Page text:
JuLY 13, 2012

Settlement’s moral divide

The 2009 housing settlement with the federal government, entered into by former County Executive Andrew J. Spano and approved by the board of legislators, requires Westchester to facilitate the construction of 750 units of fair and affordable housing in 31 so-called eligible or mostly white communities in seven years.

Right now the county is making gains in achieving new housing in Westchester County. But there’s still no agreement between the stakeholders — HUD, the housing monitor, the county legislator and the county executive, the courts — as to exactly what is required as a result of the settlement deal. In addition, legal battles regarding the use of Section 8 funds and a second lawsuit over the issue of exclusionary zoning are adding to delay. We’ve suggested that the county is unlikely to prevail on the first issue, but if a court determines that Westchester zoning rules are in fact exclusionary, that could change the way towns legislate for years to come.

This week, an analysis of Westchester County zoning practices found support from one of the nation’s leading land use lawyers, John Nolon, whom the county retained to validate the soundness of its legal reasoning. It confirmed the right of municipalities to present “a properly balanced and well ordered plan for the community,” and that zoning ordinances “enjoy a presumption of constitutionality.”

This was a good step in order to evaluate where the county stands legally. Mr. Nolon is a wise and judicious referee. We know Mr. Nolon as the author of “Well Grounded: Shaping the Destiny of the Empire State: Local Land Use Law and Practice.” For land use policy wonks, this is the bible. For many years, Mr. Nolon provided training and guidance to town board members and incoming planning members. And now, Pound Ridge board members are expected to attend a land use training seminar run by Mr. Nolon on Sept. 19.

Mr. Nolon’s analysis and interpretation are imprinted in almost every planning and zoning code in Westchester in the past decade. “Perhaps the most significant land use power that the state legislature has delegated to local governments is the authority to adopt zoning laws,” he wrote in “Well Grounded.”

But don’t forget, there are two sides to every story, and HUD and federal monitors are unlikely to consider such an analysis alone. Remember the 2004 book “Landscapes of Privilege,” by James S. Duncan and Nancy Duncan, based on interviews with 51 Bedford residents and a study of town zoning, planning and wetlands laws — and its description of Westchester’s “landscape as an aesthetic production acts as a subtle but highly effective mechanism of exclusion ... There is compelling evidence that these laws came into existence as a result of development pressures in the town. This rhetorical linking of cultural and economic capital obscured by romanticism has become a powerful idea in the politics of conservation.” To these authors, civic groups exist to keep out “others.”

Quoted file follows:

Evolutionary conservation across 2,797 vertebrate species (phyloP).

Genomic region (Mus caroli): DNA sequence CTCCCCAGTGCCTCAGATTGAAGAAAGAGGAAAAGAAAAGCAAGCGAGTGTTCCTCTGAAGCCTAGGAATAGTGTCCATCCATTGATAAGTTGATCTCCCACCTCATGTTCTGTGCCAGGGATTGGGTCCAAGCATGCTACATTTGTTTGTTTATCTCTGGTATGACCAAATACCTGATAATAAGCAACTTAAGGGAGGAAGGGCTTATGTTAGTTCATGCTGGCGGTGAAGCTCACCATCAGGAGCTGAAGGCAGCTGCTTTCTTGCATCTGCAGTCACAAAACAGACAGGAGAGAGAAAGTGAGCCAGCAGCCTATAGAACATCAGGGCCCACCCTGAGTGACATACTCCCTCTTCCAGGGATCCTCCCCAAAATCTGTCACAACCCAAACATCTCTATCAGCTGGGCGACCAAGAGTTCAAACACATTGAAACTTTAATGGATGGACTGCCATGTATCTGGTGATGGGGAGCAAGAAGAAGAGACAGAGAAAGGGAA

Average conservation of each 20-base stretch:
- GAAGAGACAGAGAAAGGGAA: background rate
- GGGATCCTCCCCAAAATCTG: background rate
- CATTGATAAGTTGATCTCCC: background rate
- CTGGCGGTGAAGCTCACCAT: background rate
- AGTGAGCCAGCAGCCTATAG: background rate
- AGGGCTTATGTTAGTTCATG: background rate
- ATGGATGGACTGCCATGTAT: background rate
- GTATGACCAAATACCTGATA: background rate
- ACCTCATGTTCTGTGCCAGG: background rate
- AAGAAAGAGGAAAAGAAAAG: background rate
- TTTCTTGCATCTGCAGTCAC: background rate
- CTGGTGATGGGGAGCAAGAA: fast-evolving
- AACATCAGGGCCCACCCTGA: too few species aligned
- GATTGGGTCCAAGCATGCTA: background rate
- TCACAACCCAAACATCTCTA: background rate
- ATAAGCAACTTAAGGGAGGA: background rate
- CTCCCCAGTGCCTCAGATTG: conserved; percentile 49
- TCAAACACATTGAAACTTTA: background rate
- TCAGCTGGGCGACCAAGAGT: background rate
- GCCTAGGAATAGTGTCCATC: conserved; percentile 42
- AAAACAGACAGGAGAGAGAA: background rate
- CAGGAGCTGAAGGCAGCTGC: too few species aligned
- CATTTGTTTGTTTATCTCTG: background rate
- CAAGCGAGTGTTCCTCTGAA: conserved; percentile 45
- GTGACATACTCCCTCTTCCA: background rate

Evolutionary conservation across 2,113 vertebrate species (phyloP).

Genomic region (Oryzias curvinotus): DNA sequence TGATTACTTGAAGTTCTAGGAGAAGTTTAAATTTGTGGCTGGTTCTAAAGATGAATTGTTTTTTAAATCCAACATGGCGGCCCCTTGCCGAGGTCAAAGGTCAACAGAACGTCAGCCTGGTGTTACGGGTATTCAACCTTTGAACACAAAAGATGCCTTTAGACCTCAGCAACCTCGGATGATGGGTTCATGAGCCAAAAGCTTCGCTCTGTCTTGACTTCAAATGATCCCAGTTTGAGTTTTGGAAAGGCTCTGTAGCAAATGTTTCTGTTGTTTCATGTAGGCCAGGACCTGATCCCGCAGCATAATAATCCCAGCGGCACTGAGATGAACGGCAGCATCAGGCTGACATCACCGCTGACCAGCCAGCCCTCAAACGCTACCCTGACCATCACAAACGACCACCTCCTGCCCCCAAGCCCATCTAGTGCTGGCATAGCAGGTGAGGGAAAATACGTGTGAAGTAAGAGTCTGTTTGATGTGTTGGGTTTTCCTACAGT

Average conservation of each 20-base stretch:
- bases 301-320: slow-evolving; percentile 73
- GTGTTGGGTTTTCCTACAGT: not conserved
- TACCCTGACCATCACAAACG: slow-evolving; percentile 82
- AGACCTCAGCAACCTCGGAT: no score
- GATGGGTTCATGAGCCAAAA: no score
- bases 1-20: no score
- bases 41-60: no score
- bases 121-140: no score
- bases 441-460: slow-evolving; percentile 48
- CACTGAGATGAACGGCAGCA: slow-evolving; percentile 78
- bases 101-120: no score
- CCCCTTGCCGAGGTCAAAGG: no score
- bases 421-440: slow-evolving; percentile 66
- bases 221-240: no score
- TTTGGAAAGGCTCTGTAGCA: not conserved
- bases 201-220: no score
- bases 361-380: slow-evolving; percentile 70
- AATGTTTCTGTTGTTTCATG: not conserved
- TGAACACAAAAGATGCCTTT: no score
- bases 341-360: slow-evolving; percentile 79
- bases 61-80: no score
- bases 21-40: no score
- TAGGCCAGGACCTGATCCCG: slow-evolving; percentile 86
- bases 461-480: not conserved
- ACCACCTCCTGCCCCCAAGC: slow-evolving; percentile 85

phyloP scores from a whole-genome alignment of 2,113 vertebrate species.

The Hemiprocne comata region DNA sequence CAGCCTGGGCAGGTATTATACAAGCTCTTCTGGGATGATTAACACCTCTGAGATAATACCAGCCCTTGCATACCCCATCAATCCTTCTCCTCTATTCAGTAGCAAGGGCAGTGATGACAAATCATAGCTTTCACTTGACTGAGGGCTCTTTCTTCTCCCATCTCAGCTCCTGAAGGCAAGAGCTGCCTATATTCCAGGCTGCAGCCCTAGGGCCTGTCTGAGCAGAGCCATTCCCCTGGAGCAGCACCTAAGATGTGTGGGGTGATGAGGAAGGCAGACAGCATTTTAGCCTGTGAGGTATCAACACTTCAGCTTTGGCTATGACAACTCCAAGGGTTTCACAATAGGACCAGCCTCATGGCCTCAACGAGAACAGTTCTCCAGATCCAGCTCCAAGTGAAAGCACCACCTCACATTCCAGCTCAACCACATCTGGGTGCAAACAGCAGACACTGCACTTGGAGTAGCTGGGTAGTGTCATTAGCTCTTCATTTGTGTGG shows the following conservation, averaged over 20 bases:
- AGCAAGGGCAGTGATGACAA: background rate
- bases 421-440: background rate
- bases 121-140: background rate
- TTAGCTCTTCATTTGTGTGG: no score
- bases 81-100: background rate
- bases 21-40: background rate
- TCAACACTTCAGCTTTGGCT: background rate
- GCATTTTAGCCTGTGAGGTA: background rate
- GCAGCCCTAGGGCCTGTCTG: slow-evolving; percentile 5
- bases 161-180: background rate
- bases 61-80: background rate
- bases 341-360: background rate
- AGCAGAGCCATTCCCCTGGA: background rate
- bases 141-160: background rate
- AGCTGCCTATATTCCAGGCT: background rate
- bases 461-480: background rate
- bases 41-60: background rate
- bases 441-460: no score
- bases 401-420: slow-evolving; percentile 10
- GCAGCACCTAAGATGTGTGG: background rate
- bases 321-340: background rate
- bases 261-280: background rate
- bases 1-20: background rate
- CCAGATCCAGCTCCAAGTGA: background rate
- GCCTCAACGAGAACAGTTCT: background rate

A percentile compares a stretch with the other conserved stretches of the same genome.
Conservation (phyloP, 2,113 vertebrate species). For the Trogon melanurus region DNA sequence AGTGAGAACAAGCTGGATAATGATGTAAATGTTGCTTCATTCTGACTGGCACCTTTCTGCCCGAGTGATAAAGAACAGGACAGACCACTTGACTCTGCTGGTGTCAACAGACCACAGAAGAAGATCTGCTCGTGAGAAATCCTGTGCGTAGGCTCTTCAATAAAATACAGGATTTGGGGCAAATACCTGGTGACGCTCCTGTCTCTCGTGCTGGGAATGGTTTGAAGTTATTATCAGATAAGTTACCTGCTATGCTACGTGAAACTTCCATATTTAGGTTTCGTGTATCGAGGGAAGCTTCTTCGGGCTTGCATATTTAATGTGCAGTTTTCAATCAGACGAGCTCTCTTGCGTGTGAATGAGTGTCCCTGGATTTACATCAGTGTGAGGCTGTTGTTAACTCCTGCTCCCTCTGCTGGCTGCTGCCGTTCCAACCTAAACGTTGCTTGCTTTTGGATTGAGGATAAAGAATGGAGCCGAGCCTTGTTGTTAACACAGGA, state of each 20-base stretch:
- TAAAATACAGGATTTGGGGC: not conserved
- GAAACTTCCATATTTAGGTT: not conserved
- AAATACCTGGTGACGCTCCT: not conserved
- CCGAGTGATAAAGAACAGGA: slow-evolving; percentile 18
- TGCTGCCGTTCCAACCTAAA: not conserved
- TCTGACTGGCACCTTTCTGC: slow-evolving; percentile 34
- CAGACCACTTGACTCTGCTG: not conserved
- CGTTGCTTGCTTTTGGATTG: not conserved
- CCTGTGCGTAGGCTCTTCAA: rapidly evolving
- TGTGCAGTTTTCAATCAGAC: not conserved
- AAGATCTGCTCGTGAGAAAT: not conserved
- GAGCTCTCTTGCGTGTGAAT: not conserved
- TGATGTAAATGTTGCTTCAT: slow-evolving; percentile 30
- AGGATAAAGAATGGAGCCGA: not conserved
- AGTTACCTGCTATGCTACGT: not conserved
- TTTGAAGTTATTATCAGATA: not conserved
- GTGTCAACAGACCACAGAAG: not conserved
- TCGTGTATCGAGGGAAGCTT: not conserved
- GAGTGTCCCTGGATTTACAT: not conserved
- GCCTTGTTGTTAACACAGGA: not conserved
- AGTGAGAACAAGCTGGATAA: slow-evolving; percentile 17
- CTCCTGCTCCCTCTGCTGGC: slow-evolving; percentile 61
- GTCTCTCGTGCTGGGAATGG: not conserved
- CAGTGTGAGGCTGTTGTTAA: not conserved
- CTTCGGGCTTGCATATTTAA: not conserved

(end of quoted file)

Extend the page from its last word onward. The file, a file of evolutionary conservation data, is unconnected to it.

Whether or not the sentiment of Mr. Nolon or that of the Duncans will prevail will be the moral underpinning of a court discussion.

For the county, Mr. Nolon’s analysis was only a practice session. A court ruling to the contrary could shake up our county communities in fundamental ways, sending us back to a legal ground zero.

Read more local coverage of your hometown in this week’s issue of the The Record-Review. Newsstand copies are available at several locations listed above, or subscribe today for convenient home delivery.

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Bedford Village

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  3. Bedford Shell — Routes 22 and 172 (at blinking light); 848 So. Bedford Road

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Bedford Hills

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  2. Bueti’s Deli – 526 Bedford Road (Route 117)


  1. NoKA Joe’s – 25 Katonah Avenue    

  2. Steger’s Paper Mill – 89 Katonah Avenue    

  3. Katonah Pharmacy – Katonah Shopping Center; 294 Katonah Avenue   

  4. Bagel Shoppe – Katonah Shopping Center; 280 Katonah Avenue    

  5. Katonah Sunoco – 105 Bedford Road

Mount Kisco

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Cross River

  1. Bagel Boys Café – Cross River Shopping Center; Routes 121 and 35    

  2. Cross River Shell Station – Route 35    

  3. Cameron’s Deli –  890 Route 35    

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